The Eurasian otter Lutra lutra, categorized as Near Threatened on the IUCN Red List (Ruiz-Olmo et al., Reference Ruiz-Olmo, Loy, Cianfrani, Yoxon, Yoxon and de Silva2008) suffered a large decline in both range and population size throughout Europe between approximately 1945 and 1985, disappearing from many areas (Mason & Macdonald, Reference Mason and Macdonald1986). In the early 1980s efforts were made, mainly on the initiative of the Vincent Wildlife Trust, to evaluate the status of the species in several southern European and North African countries (Macdonald & Mason, Reference Macdonald and Mason1994). Since that time the otter has recovered across its European range (Crawford, Reference Crawford2003; Prigioni et al., Reference Prigioni, Balestrieri and Remonti2007; López-Martín & Jiménez, Reference López-Martín and Jiménez2008). This recovery has been mostly attributed to efficient environmental policies to control pollution, and especially to reduce organochlorine pesticides and polychlorinated biphenyls (PCBs) in the environment (Roos et al., Reference Roos, Greyerz, Olsson and Sandegren2001; Mason & Macdonald, Reference Mason and Macdonald2004). However, nothing is known about the current status of otter populations in North Africa, where environmental legislation and its enforcement differ from that in Europe. Here we examine the status of the Eurasian otter in Morocco by repeating a survey carried out 28 years ago (Macdonald & Mason, Reference Macdonald and Mason1984).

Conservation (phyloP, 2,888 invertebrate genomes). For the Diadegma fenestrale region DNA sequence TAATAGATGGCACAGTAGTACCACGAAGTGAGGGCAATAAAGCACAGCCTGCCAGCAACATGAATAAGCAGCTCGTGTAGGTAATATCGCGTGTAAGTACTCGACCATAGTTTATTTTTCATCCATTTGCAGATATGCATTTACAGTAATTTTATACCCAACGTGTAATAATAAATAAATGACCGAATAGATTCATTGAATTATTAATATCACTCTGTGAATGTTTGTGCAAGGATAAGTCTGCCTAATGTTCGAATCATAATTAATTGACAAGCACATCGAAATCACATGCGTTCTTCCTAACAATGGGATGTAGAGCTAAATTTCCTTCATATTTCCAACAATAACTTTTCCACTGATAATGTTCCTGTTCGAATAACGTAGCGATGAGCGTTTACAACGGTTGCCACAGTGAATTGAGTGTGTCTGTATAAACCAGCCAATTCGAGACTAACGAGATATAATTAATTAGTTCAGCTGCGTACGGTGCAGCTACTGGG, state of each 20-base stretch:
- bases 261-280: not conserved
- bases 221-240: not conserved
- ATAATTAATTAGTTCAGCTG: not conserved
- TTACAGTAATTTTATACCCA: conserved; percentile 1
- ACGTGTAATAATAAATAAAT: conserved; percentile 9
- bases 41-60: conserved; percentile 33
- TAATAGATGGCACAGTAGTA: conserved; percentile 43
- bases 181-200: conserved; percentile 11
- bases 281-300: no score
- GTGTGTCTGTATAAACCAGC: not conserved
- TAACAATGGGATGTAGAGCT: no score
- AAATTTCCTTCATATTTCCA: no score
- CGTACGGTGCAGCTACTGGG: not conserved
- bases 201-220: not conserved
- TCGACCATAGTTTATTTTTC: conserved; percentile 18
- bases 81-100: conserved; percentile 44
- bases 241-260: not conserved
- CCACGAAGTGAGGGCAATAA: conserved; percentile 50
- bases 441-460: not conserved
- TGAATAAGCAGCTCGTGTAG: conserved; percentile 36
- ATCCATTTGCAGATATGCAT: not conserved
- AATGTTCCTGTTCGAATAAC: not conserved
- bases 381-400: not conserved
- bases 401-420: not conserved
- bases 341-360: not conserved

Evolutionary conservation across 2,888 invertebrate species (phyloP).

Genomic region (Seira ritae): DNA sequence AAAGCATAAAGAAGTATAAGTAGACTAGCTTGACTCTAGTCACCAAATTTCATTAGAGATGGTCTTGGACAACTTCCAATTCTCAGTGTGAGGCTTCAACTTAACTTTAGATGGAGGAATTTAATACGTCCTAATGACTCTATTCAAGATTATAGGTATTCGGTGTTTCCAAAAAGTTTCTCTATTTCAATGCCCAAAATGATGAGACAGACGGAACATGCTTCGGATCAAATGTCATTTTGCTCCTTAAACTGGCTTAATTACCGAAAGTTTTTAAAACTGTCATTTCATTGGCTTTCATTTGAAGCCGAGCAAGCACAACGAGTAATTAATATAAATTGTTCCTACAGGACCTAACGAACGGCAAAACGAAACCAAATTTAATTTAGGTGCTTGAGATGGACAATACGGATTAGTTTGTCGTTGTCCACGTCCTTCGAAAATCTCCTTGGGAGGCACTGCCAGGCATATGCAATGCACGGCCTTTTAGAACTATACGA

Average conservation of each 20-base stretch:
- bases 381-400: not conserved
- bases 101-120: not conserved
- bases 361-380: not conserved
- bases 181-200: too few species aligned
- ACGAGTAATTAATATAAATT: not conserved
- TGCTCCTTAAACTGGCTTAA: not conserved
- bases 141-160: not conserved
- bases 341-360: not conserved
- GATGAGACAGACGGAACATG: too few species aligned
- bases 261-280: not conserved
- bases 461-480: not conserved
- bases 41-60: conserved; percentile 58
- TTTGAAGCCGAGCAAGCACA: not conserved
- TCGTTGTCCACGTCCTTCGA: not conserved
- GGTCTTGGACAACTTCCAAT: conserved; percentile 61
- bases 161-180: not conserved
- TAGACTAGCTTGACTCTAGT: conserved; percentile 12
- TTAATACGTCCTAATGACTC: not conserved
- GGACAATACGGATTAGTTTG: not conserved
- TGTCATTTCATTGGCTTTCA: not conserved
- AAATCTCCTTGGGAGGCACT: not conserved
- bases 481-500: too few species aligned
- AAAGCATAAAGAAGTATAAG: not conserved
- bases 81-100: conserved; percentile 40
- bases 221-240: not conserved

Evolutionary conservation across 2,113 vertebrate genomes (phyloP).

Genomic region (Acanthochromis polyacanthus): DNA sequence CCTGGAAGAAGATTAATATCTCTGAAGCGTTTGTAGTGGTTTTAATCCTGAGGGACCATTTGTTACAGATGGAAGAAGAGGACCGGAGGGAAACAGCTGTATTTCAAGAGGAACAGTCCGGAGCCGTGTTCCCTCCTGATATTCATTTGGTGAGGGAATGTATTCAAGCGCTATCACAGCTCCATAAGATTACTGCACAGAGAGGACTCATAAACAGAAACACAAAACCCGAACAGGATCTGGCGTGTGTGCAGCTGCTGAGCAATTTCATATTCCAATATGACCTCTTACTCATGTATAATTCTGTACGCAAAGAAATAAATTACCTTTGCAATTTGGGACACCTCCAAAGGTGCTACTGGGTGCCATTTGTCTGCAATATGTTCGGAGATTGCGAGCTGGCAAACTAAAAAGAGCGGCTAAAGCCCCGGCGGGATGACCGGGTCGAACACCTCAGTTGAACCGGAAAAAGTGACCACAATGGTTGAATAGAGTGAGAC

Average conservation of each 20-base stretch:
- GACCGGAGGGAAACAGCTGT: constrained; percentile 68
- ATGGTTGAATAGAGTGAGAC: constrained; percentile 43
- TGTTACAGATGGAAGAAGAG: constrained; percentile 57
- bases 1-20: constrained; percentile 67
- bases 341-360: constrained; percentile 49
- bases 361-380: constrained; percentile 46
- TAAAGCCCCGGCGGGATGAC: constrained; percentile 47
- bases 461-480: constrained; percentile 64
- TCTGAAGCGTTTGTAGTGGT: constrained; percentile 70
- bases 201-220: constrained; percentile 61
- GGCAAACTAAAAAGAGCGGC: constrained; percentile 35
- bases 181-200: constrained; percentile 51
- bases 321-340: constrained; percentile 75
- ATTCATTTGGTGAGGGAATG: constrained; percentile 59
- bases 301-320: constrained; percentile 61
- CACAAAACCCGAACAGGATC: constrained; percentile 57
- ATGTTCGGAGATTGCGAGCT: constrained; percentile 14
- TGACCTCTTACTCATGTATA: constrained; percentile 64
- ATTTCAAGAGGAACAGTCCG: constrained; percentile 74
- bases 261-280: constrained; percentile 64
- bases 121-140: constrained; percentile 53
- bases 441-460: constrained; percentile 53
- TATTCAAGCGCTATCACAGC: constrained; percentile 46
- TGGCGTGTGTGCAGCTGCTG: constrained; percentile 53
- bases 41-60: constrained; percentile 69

Between 8 and 21 April 1983 Macdonald & Mason surveyed 90 sites in northern and western Morocco (Fig. 1a) to characterize the distribution of the otter. The sampling protocol consisted of searching transects of up to 600 m for otter signs, mainly spraints (faeces) and footprints, along river banks. A site was considered positive (and the search was halted) whenever at least one sign was detected, and negative otherwise. We used the same protocol to resurvey the same areas during 7–16 June 2011. We assigned the sampling sites shown on the map in Macdonald & Mason (Reference Macdonald and Mason1984) to the nearest confluence between rivers and roads (mostly bridges) from a road map of that period. Although Macdonald & Mason assumed that otters were absent in dry sampling sites, we searched them because otters in Mediterranean areas can occupy temporarily dry stretches of river (Ruiz-Olmo et al., Reference Ruiz-Olmo, Jiménez and Lacomba2007). Rainfall in Morocco from October 1982 to March 1983 was c. 60% of the mean precipitation (UNDP Climate Change Country Profiles, 2006–2011) and 12 of the 90 sites visited by Macdonald & Mason were dry. We do not have rainfall data interpolated for the whole country in 2011 but precipitation was probably higher as we only found five sites dry out of the 90 visited.